Lock it Up

Whether you are considering a major renovation or brand new facility for your camp business, you will thank yourself later if you research how your locker and restrooms can best meet your campers’ and staff members’ needs.

When you think about it, the importance of instilling confidence that your camp business is professionally run is communicated through what people see.

Just about everyone who visits or stays at your camp will use one of your restrooms. Whether it is a parent, a vendor, a health inspector, a prospective camper, or a camper on day one, the cleanliness and the overall aesthetic of these spaces can make a lasting impression.

Make a List

So before you start the planning phase for a new facility or a renovation of an existing one, be sure that you have the locker and restrooms on your list to carefully consider.

It is all too easy to get seduced into thinking about just the activity areas, i.e., debating how many lanes can you afford to build in a new swimming pool or perhaps how can you squeeze air conditioning for the gymnasium into the budget.

It is all too common for the locker and restrooms to be put on the back burner and minimized because the budget is tight. However, a locker room or restroom that is dark and dingy or hard to find can negatively impact your customers’ impressions of your camp business.

If you do it right, the design development phase should include interviewing campers, staff members, and several key visitors from your camp business.

Another important exercise would be to visit other camps that have just completed new construction and renovations to ask the owners what has worked for them and what hasn’t. Asking them what they wished they had done differently and if they had any surprises about the final cost of construction are also great ways to learn what to do differently.

Once you have that kind of grassroots input, you can use it to springboard into the design considerations with an architect or someone who specializes in these facilities. Listed below are some ideas that you might find helpful in both saving money and getting a great space that will serve you well for many years.

1. Before you make any design decision, which could include the type of flooring, countertops, circulation patterns, or even the type of locker, be sure to calculate the life cycle costs.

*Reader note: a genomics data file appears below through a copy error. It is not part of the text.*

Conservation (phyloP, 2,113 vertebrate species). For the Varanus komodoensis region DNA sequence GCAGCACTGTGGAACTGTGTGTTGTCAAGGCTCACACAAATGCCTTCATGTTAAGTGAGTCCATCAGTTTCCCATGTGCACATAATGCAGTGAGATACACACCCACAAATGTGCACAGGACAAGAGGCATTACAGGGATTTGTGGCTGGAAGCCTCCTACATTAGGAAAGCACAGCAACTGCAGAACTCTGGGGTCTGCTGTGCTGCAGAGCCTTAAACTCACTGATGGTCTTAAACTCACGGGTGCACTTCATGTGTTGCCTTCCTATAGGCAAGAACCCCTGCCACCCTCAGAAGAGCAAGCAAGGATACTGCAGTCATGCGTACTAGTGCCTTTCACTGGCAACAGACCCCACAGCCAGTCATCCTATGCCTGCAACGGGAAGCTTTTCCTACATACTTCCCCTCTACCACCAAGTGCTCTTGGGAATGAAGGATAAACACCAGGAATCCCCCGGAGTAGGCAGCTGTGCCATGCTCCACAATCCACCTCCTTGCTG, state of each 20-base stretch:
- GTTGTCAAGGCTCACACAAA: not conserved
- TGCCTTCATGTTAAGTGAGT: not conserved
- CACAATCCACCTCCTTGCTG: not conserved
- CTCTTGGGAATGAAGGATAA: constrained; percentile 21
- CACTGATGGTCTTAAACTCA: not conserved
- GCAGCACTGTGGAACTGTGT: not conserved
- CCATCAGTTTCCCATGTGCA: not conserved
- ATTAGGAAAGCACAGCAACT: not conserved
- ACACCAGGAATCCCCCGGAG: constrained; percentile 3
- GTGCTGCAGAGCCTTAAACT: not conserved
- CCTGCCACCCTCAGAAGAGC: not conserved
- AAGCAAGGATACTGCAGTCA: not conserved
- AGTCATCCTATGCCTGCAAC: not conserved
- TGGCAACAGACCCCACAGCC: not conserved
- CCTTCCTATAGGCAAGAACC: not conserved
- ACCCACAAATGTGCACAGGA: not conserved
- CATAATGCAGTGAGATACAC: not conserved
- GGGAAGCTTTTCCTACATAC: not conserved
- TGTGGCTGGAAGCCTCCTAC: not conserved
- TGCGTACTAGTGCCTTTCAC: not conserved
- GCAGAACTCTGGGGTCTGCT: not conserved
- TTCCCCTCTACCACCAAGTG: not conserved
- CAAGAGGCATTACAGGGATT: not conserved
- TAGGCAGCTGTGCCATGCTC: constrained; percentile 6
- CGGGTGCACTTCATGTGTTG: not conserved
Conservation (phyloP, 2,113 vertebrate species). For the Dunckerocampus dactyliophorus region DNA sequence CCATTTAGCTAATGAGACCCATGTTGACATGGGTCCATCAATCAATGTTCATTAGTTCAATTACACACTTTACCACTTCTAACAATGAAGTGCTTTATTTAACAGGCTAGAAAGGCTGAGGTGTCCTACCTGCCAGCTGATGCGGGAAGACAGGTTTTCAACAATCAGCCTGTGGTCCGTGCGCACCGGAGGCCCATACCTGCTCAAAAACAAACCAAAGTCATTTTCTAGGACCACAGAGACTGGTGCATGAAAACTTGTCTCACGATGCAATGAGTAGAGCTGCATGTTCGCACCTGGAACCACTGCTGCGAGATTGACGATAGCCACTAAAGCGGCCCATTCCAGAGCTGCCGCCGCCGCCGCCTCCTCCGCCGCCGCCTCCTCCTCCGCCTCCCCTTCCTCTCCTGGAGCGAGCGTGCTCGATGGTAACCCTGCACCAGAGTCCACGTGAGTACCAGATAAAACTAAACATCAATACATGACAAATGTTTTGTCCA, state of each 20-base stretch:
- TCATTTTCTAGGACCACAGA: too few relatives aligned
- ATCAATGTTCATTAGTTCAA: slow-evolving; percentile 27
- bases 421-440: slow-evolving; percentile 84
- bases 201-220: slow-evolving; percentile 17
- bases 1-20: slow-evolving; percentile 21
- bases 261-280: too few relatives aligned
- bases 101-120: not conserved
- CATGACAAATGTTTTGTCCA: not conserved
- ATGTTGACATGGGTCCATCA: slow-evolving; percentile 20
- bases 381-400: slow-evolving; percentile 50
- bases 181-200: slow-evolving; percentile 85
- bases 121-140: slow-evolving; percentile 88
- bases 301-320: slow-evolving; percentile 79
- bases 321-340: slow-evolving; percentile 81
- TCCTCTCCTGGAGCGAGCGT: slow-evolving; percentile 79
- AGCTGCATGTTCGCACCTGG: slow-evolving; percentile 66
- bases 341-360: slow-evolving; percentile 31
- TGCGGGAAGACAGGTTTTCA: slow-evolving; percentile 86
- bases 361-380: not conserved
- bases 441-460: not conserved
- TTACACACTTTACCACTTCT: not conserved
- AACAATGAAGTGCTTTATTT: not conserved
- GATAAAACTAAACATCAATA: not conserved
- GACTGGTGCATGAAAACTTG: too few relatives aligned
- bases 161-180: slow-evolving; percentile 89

If you have to replace a cheaper item more often than an expensive one or if the labor costs of maintenance exceed the savings at construction, you will pay for that mistake for as long as you have the facility.

For instance, installing a carpet might be cheaper, but unless you religiously vacuum to keep the foot traffic from grinding in dirt, that 10-year, heavy duty wear carpet might have to be replaced in three years.

2. Take advantage of every incentive and grant program that will help to fund “green” initiatives. Your architect can help you research who offers financial assistance for incorporating state-of-the-art strategies to lower your energy, water and material costs over both the short and long term.

Taking the time to pursue these programs can be a small investment that can pay off immediately and keep on paying for the life of your facility.

Locker and restrooms are very high-consumption areas of your facility. Using energy-efficient fluorescent lights, occupancy sensors, translucent windows or skylights to gain natural light, as well as water saving showerheads, faucets and ultra-low flush toilets are all going to reduce your operating costs.

There are also building materials that can be used attract “green” funding. Recycled floor tiles, wall tiling made from recycled glass, and surfaces designed to reflect light to reduce artificial lighting needs can also reduce operating costs.

Another added value of using sustainable design strategies is the good public relations that it can build. Getting the word out that your facility is environmentally friendly and that you were savvy enough to find supplemental funding and reduce operating costs says a lot about your camp business.

To get you started there are two excellent sources for information on design strategies for sustainability: The United States Green Building Council (USGBC — www.usgbc.org) and the Leadership in Energy and Environmental design (LEED — www.usgbc.org/LEED). LEED has a wealth of information on sustainable site development, water conservation, energy efficiency and sustainable materials that can be used in construction.

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